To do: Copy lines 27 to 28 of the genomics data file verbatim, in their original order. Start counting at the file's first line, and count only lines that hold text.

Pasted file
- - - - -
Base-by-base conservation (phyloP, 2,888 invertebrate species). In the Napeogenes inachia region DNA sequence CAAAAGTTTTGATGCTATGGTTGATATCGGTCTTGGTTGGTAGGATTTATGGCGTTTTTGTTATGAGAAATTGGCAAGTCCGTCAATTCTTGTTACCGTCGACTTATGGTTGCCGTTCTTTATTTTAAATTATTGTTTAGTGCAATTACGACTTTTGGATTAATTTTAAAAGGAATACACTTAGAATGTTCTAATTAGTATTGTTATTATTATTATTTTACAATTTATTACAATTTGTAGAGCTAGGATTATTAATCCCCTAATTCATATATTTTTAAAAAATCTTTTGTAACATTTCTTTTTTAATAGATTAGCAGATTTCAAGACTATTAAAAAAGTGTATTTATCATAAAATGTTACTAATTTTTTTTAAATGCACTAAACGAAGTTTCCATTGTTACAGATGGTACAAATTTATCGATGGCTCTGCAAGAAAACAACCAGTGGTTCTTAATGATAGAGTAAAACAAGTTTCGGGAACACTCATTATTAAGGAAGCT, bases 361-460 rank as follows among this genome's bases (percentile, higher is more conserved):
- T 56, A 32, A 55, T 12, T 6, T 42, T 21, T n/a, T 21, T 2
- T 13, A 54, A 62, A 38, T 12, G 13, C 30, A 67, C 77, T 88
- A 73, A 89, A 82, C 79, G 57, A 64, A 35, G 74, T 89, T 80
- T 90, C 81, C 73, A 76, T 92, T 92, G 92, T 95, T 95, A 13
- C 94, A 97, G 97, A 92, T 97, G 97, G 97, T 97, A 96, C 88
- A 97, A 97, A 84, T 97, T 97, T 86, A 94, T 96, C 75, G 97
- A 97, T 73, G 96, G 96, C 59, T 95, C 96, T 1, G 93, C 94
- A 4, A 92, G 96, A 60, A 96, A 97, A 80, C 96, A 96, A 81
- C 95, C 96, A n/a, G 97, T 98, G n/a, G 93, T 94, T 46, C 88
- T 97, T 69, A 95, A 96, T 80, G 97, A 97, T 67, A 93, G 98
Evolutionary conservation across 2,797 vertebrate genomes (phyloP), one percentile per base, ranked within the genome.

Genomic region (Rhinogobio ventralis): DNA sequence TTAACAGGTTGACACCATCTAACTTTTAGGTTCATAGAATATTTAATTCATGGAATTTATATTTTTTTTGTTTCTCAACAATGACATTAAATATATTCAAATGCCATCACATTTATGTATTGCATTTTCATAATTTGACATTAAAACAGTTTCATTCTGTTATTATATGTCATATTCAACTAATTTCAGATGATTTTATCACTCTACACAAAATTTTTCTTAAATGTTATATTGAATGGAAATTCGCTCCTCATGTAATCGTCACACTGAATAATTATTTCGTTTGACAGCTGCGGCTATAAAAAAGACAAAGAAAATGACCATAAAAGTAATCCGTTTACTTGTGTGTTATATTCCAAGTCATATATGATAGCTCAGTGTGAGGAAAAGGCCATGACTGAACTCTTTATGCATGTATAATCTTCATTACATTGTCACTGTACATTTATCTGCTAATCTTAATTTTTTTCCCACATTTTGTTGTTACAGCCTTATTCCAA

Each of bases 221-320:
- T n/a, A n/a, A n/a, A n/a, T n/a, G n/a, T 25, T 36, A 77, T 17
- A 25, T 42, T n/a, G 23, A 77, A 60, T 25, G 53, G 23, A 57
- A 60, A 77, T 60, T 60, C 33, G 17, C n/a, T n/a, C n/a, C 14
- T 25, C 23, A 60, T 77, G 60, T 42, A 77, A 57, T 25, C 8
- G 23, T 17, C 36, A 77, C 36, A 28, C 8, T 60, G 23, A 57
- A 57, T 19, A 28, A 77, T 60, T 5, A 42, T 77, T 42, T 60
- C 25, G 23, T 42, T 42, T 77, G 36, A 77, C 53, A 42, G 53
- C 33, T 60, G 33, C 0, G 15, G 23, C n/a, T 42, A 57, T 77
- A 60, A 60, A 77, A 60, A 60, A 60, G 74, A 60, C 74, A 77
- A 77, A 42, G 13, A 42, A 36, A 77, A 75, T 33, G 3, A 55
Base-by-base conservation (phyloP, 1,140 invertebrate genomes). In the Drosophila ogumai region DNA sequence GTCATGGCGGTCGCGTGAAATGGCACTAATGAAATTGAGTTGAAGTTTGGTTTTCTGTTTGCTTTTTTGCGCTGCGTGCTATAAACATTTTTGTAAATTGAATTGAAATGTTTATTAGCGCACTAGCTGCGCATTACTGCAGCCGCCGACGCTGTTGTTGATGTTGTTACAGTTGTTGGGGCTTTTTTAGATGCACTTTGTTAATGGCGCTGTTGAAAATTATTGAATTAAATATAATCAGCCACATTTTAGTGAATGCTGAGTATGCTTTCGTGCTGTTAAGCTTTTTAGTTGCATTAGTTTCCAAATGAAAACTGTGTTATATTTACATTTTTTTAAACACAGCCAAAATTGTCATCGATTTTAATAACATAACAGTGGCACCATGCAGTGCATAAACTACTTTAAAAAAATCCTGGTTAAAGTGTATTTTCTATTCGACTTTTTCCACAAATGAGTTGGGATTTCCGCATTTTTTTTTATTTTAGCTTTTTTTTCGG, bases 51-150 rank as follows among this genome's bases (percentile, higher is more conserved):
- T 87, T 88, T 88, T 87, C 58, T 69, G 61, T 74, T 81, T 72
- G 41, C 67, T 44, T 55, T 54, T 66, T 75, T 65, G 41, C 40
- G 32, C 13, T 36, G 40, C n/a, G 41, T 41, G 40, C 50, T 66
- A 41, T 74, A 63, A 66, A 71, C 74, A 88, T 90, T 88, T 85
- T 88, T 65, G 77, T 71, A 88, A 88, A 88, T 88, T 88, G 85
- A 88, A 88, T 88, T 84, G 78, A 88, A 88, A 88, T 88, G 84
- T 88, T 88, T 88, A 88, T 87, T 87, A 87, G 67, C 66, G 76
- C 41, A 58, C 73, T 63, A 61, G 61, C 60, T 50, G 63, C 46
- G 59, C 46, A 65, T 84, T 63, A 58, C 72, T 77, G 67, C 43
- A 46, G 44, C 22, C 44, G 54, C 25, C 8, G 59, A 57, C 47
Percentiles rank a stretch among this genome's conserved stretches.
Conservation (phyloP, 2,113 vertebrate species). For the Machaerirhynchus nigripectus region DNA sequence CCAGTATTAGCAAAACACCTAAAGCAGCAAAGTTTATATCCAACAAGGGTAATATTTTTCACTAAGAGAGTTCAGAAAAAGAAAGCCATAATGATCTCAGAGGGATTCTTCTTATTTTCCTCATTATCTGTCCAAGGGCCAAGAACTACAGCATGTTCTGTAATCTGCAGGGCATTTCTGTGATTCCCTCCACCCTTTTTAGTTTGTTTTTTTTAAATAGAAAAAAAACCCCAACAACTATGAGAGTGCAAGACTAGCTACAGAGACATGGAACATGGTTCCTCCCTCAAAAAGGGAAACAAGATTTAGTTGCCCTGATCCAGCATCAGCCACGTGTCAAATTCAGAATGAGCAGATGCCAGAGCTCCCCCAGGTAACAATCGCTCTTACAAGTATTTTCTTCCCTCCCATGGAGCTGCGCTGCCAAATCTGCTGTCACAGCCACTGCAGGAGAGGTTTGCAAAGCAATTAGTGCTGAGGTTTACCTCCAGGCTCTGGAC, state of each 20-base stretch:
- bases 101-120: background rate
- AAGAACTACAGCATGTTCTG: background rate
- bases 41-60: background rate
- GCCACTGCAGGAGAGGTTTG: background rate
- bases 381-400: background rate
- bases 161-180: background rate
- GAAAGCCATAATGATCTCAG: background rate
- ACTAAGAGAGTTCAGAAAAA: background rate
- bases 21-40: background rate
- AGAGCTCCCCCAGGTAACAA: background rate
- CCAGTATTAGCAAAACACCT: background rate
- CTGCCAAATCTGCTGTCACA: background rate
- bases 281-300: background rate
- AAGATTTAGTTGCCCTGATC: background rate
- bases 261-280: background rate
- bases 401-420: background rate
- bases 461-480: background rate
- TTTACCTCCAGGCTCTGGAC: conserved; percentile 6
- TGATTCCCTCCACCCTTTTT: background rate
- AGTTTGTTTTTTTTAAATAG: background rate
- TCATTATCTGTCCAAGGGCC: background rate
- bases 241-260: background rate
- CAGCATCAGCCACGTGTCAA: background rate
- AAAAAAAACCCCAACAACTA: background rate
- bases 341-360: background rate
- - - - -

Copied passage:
- G 41, C 67, T 44, T 55, T 54, T 66, T 75, T 65, G 41, C 40
- G 32, C 13, T 36, G 40, C n/a, G 41, T 41, G 40, C 50, T 66